'When I was sent by the Soviet state to London to further my studies in calculus, knowing I would never become a great mathematician, I strayed instead into the foothills of anthropology …'
It is 1950 and Nikolai Lobachevsky, great-grandson of his illustrious namesake, is surveying a bog in the Irish Midlands, where he studies the locals, the land and their ways. One afternoon, soon after he arrives, he receives a telegram calling him back to Leningrad for a 'special appointment'.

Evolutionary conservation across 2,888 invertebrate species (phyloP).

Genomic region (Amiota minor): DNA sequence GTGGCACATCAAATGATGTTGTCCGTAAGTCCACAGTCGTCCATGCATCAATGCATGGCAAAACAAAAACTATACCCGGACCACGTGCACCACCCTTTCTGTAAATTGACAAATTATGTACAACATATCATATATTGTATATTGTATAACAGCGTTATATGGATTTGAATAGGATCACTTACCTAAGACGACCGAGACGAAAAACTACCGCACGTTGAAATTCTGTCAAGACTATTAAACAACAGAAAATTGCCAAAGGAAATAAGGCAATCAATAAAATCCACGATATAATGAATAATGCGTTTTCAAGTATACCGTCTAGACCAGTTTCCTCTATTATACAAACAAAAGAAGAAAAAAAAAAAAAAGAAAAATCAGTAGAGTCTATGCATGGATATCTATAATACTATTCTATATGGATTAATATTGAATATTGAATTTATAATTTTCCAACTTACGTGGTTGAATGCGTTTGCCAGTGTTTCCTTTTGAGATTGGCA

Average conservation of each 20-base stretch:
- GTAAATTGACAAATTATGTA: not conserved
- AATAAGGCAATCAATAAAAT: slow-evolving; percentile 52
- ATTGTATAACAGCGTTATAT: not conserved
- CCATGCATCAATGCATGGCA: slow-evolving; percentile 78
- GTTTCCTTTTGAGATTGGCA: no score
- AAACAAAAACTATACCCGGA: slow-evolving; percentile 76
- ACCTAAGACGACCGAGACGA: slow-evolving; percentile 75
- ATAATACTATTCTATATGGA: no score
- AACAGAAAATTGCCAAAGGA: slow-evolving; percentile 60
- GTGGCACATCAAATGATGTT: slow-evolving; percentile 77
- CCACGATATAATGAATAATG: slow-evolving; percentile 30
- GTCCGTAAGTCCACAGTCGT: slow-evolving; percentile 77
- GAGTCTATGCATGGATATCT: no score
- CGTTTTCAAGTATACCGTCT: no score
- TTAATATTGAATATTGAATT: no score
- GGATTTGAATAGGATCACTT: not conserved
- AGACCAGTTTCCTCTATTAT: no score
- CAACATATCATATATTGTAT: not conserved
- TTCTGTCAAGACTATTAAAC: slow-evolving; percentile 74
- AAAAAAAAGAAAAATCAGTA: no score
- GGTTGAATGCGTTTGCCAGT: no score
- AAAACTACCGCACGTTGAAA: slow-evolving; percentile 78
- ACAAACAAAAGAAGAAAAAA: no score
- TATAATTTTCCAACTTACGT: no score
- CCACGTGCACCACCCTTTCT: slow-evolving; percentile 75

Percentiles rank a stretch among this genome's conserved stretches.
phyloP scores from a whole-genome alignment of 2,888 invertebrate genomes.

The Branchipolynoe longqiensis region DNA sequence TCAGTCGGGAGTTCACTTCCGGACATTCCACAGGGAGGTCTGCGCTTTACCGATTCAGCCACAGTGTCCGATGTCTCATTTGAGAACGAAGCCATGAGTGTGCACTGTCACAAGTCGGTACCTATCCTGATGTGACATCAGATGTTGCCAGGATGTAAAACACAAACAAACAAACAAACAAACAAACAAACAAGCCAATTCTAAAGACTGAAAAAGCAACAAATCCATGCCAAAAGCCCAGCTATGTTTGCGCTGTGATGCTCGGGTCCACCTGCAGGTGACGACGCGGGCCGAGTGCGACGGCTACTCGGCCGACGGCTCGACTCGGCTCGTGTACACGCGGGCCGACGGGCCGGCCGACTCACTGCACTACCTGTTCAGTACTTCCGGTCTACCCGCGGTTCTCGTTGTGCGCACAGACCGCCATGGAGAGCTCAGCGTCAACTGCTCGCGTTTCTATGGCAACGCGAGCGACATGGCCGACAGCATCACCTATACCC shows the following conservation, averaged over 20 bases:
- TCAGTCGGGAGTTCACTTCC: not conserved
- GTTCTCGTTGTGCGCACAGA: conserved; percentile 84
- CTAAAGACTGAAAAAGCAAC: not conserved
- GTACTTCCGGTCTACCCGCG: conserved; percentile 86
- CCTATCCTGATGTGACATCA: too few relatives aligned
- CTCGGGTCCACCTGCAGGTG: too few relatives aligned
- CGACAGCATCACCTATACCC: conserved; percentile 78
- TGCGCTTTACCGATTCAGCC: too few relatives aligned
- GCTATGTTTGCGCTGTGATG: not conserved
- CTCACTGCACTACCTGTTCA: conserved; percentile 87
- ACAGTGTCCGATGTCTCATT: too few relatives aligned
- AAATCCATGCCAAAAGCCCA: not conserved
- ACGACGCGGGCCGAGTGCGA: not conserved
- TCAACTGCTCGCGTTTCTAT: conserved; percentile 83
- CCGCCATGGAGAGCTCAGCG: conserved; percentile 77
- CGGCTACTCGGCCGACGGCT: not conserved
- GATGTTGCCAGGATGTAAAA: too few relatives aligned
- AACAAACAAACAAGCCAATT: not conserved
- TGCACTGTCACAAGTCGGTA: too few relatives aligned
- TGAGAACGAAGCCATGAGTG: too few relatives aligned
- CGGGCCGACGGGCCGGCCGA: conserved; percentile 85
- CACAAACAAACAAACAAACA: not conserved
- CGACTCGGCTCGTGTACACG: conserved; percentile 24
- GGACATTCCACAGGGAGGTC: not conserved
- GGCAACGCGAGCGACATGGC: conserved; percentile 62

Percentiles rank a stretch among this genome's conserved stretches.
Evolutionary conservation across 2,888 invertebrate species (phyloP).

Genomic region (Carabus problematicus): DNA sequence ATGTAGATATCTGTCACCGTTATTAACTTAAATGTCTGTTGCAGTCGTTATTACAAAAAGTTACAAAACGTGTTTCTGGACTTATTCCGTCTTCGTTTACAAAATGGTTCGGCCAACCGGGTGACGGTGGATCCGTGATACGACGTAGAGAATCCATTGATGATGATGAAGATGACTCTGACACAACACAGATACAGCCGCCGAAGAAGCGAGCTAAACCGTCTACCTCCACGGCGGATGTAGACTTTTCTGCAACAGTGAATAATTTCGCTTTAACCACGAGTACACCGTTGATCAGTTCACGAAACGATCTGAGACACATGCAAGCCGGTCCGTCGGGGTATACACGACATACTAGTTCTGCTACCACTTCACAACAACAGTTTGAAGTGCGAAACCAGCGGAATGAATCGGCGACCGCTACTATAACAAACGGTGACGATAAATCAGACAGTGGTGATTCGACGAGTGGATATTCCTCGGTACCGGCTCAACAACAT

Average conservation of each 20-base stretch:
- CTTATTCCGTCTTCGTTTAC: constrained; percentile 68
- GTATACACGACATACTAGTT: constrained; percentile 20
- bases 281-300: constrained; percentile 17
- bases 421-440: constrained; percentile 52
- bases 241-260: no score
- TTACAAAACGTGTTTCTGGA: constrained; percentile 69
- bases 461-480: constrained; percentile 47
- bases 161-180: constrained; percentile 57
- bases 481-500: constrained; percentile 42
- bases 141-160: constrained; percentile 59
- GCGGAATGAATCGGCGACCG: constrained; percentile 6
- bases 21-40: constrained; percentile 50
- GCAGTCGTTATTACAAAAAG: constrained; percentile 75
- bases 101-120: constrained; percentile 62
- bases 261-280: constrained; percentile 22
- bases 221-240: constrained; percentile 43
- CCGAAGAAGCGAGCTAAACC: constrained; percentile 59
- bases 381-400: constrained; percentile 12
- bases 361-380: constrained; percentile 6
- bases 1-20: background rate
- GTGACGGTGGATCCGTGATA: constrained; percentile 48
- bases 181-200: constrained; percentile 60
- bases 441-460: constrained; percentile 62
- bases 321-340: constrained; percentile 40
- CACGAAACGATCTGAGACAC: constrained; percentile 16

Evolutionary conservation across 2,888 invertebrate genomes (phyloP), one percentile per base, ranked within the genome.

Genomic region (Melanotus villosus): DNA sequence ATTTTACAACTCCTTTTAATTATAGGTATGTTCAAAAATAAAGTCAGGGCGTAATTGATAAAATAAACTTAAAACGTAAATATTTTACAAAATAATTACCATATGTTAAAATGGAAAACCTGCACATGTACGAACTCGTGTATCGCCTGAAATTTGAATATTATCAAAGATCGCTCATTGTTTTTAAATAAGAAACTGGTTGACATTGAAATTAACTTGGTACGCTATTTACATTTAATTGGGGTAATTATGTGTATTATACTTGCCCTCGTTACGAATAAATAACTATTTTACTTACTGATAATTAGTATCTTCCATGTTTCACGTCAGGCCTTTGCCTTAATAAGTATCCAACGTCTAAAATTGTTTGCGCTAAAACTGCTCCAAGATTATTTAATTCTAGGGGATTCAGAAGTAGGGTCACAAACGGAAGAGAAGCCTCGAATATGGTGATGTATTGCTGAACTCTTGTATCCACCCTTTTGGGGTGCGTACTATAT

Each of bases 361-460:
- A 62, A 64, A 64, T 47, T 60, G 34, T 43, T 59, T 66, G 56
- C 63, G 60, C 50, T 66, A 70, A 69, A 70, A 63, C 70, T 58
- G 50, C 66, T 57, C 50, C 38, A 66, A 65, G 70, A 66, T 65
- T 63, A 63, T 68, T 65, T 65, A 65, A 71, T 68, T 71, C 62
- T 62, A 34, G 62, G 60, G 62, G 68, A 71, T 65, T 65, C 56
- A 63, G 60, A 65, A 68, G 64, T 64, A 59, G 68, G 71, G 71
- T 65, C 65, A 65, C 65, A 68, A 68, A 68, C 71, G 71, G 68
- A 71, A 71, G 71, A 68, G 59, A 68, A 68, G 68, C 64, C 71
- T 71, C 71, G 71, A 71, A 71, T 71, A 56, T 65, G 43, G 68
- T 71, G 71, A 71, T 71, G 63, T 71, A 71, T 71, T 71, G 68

Lobachevsky may not be a great genius but he is not foolish: he recognises a death sentence when he sees one and leaves to go into hiding on a small island in the Shannon estuary, where the island families harvest seaweed and struggle to split rocks. Here Lobachevsky must think about death, how to avoid it and whether he will ever see his home again